Across the Queensland border line
The mobs of cattle go;
They travel down in sun and shine
On dusty stage, and slow.
The drovers, riding slowly on
To let the cattle spread,
Will say: “Here’s one old landmark gone,
For old man Tyson’s dead.”

What tales there’ll be in every camp
By men that Tyson knew;
The swagmen, meeting on the tramp,
Will yarn the long day through,
And tell of how he passed as “Brown”,
And fooled the local men:
“But not for me–I struck the town,
And passed the message further down;
That’s T.Y.S.O.N.!”

There stands a little country town
Beyond the border line,
Where dusty roads go up and down,
And banks with pubs combine.
A stranger came to cash a cheque–
Few were the words he said–
A handkerchief about his neck,
An old hat on his head.

A long grey stranger, eagle-eyed–
“Know me? Of course you do?”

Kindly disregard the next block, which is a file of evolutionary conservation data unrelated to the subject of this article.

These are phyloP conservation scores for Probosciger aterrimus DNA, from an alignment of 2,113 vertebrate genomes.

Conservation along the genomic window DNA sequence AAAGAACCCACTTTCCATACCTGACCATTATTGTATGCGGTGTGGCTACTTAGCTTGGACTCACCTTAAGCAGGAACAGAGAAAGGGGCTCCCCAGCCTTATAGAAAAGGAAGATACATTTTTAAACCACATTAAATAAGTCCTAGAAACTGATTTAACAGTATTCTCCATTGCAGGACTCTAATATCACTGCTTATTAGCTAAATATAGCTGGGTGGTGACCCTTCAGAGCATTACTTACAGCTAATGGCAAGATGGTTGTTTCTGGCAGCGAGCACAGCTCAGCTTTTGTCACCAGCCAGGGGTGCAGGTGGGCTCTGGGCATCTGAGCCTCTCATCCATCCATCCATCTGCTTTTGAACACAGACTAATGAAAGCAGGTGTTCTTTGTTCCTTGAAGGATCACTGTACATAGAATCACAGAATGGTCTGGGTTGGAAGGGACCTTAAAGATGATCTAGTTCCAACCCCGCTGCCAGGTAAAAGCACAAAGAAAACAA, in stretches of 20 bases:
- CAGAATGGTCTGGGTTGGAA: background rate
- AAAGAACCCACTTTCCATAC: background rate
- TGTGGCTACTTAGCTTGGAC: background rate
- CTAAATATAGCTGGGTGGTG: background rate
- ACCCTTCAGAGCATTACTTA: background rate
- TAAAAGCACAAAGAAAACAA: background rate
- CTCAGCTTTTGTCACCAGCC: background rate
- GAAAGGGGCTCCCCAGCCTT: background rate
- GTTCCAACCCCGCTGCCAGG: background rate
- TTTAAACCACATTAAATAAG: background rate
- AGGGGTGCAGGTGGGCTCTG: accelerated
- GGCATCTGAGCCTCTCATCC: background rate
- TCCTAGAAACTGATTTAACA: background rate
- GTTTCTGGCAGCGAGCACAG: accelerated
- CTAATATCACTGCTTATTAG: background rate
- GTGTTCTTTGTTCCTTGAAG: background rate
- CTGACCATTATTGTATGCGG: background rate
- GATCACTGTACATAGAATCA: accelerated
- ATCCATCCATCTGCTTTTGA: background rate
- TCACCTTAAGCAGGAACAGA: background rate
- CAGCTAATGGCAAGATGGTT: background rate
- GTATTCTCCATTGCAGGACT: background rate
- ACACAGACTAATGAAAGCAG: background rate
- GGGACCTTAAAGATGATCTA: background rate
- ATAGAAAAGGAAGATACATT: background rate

“It’s not my work,” the boss replied,
“To know such tramps as you.”
“Well, look here, Mister, don’t be flash,”
Replied the stranger then,
“I never care to make a splash,
I’m simple–but I’ve got the cash,
I’m T.Y.S.O.N.”

But in that last great drafting-yard,
Where Peter keeps the gate,
And souls of sinners find it barred,
And go to meet their fate,
There’s one who ought to enter in,
For good deeds done on earth;
Such deeds as merit ought to win,
Kind deeds of sterling worth.

Not by the strait and narrow gate,
Reserved for wealthy men,
But through the big gate, opened wide,
The grizzled figure, eagle-eyed,
Will travel through–and then
Old Peter’ll say: “We pass him through;
There’s many a thing he used to do,
Good-hearted things that no one knew;
That’s T.Y.S.O.N.”

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